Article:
And the needs  of our community, especially our children are very urgent and need priority. Constructing large buildings is not a sustainable pathway to recovery in a small struggling community.
The urgent problems we face include problems of: a lack of affordable social housing, domestic stress, the need to stablise education where rolls are fluctuating. We also need to offer child support and a wider community recovery, addressing rapidly rising income inequality, child poverty and youth unemployment 
Christchurch's struggle reflects the underlying social and economic challenges  experienced nationally. For me, most troubling perhaps, is the way we appear to have lost sight of the problems that confront our younger citizens. At times of unprecedented youth unemployment, and a complex changing world, we need to focus on the needs of our vulnerable citizens, young people and the elderly. At a local level mental health services, teachers and community workers  have worked incredibly hard and offer some great support. But they face a daunting challenge. Youth suicide nationally has reached near record levels and turning these terrible statistics around is a complex task that amongst other things, requires rethinking our economy and society in ways that  enable all young people to flourish. Yet central government disingenuously suggests the latest figures may be the result of a ‘cluster’ effect, ignoring the fact that 'cluster effects' originate in very complex social and economic situations -many aspects of which lie within government and community control, emerging from unemployment, poverty, colonization, and  social isolation.

So what can I say when people ask, “How is your city, is it getting better now?’ 
Sadly the short answer is probably no, things are not getting better. In fact right now they are probably much worse than they were a year ago.
But hopefully, the long answer is more positive- there is much much more we could do. Here are three steps we could take to get back on the path to recovery:
First,  raise the previously dramatically reduced top tax rate -can we make paying a tax a source of national pride and a demonstration of loyal investment in the long term needs of our children and their future? The costs of rebuilding Christchurch can not be left to local rates, asset sales and a government bail out- we need to rethink a long term redistribution of wealth to support our communities in Christchurch and elsewhere.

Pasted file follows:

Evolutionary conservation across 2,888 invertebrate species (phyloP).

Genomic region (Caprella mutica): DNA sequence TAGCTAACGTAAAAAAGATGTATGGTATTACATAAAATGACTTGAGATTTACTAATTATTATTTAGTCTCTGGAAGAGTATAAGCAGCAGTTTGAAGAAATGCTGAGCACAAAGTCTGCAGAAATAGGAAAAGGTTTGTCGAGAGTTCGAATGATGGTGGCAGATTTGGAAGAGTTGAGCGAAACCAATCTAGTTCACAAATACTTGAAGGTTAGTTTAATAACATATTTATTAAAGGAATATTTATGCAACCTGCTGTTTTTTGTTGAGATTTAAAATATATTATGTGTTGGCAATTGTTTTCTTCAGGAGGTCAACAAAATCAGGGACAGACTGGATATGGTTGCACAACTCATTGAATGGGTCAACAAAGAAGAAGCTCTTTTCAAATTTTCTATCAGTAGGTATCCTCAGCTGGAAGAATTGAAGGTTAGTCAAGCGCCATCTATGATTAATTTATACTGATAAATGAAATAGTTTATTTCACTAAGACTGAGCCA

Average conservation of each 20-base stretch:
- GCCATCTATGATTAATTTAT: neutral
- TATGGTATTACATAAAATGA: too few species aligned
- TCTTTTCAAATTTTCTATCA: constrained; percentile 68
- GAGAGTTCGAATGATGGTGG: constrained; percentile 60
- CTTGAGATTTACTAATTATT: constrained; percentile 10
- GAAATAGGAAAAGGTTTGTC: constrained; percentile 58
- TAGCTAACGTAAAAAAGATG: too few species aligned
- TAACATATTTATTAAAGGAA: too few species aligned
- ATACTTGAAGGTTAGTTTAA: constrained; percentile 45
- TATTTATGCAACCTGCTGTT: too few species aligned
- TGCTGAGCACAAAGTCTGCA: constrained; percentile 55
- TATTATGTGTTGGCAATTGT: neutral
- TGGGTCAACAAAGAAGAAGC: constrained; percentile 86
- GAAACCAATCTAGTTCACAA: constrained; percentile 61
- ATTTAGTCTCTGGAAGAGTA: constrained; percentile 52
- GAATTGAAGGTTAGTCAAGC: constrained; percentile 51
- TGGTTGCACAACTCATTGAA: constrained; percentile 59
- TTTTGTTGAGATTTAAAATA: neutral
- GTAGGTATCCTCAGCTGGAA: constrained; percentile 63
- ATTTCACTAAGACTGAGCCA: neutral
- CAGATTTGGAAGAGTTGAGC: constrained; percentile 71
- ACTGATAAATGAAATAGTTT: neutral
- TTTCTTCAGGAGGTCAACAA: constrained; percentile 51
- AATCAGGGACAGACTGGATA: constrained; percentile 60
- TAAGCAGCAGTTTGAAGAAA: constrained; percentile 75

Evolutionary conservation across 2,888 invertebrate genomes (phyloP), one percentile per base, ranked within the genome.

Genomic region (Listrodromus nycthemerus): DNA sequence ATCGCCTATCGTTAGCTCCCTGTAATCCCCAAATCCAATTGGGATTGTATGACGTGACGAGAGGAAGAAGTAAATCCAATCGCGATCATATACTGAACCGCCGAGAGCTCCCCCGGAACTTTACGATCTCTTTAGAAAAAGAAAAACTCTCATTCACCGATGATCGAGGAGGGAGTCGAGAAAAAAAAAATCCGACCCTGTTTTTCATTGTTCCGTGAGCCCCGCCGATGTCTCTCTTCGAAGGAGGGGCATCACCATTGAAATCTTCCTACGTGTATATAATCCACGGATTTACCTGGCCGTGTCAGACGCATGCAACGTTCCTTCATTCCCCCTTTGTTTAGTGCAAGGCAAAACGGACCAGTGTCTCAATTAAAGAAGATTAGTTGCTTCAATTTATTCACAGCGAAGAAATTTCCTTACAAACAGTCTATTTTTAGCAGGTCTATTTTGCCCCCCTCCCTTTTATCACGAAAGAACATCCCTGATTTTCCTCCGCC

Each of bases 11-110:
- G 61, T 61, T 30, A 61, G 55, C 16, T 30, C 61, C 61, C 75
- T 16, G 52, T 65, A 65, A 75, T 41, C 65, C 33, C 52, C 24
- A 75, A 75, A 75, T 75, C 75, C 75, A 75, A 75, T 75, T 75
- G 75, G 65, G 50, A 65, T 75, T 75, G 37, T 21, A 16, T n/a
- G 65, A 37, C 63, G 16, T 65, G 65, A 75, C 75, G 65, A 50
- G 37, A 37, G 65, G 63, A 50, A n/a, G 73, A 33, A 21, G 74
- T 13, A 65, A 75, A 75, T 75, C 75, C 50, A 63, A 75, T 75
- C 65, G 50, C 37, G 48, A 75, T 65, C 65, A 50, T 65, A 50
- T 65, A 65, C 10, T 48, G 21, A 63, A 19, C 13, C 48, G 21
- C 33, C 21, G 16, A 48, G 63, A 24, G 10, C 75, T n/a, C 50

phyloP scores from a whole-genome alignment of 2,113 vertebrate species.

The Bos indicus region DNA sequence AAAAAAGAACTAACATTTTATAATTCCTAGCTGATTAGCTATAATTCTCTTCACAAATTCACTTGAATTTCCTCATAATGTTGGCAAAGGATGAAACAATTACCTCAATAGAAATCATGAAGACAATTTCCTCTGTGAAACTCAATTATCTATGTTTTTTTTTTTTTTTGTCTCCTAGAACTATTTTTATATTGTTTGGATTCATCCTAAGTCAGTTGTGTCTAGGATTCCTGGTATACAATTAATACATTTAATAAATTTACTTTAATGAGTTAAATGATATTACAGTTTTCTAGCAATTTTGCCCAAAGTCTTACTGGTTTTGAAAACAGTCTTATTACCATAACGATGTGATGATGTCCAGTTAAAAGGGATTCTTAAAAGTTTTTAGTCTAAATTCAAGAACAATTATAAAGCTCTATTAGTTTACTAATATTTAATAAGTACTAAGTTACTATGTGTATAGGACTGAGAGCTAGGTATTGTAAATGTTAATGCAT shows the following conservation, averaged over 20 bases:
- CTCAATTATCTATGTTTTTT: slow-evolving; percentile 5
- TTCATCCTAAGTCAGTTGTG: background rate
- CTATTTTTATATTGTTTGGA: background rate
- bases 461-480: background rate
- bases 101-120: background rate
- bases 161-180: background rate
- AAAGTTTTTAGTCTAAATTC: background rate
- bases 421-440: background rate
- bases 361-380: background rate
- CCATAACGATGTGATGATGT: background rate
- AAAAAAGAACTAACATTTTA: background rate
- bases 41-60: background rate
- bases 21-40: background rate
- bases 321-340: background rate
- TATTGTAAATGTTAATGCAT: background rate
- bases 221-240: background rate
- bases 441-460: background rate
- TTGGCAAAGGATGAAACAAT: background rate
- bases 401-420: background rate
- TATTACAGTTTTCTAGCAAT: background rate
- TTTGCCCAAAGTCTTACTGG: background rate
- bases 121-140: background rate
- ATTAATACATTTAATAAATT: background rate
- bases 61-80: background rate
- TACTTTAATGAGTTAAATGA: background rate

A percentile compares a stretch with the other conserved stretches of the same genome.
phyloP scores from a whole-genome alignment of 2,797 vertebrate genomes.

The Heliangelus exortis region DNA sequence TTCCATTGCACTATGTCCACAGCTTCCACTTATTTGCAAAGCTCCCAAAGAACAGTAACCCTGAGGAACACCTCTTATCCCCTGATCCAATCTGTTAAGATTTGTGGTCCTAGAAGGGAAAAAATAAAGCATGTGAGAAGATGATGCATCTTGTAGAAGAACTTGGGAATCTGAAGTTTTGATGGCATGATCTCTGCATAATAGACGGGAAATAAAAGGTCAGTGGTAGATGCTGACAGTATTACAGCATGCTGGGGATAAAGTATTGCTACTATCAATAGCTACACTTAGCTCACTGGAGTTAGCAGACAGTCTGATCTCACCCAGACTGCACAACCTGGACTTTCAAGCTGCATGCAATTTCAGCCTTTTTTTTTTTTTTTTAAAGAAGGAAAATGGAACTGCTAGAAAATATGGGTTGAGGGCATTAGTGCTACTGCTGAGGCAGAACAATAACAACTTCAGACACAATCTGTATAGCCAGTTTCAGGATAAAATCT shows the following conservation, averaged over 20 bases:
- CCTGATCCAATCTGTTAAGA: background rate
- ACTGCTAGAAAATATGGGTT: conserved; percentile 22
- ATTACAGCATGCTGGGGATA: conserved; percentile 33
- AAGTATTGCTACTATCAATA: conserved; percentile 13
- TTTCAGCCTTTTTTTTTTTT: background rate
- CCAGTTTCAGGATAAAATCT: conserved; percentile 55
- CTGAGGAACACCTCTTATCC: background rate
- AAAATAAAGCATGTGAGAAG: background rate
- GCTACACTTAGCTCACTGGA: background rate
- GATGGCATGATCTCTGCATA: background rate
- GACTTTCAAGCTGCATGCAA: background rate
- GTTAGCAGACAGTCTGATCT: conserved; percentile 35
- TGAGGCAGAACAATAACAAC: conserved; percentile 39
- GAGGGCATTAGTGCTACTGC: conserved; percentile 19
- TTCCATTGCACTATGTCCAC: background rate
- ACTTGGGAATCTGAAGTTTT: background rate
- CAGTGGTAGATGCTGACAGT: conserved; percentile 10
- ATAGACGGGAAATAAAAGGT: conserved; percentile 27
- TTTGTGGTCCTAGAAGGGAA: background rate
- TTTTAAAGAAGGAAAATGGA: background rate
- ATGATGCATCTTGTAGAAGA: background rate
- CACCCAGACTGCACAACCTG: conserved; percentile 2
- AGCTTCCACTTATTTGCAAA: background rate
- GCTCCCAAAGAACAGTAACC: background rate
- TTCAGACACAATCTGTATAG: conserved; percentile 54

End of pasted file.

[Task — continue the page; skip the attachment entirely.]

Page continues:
Second, invest this reclaimed tax in our children and young adults- they cannot all be builders or  construction workers –so why not 'invest' as a community in our students, taking lessons from the youthful student army which sprang up in the wake of the quake ? Why not create a form of civic scholarship to pay the education fees of young people studying in Christchurch, in exchange for  civic volunteering? And for younger children, stabilise their struggling communities by investing in and supporting local primary and secondary schools- guaranteeing their staffing for the next 3 years at pre-quake levels to recognise the heroic role state schools are doing holding the community together under enormous stress?

Third, in Christchurch we can dare to dream smaller, the new plan offers us a smaller central city but we really need smaller decentralised facilities, designed thoughtfully, and sustainably, to celebrate the shared passions of our community which have been revealed in bright ideas of local  recovery- reading groups, performance art, outdoor play, community events and local sports, local swimming pools, and greenspace. We can support these emerging creative neighbourhoods with more, smaller, networked public spaces that also create great environments for mixed social housing

Christchurch can be renewed as a city where children can flourish-together we can get our community back on the path to recovery and a new community prosperity.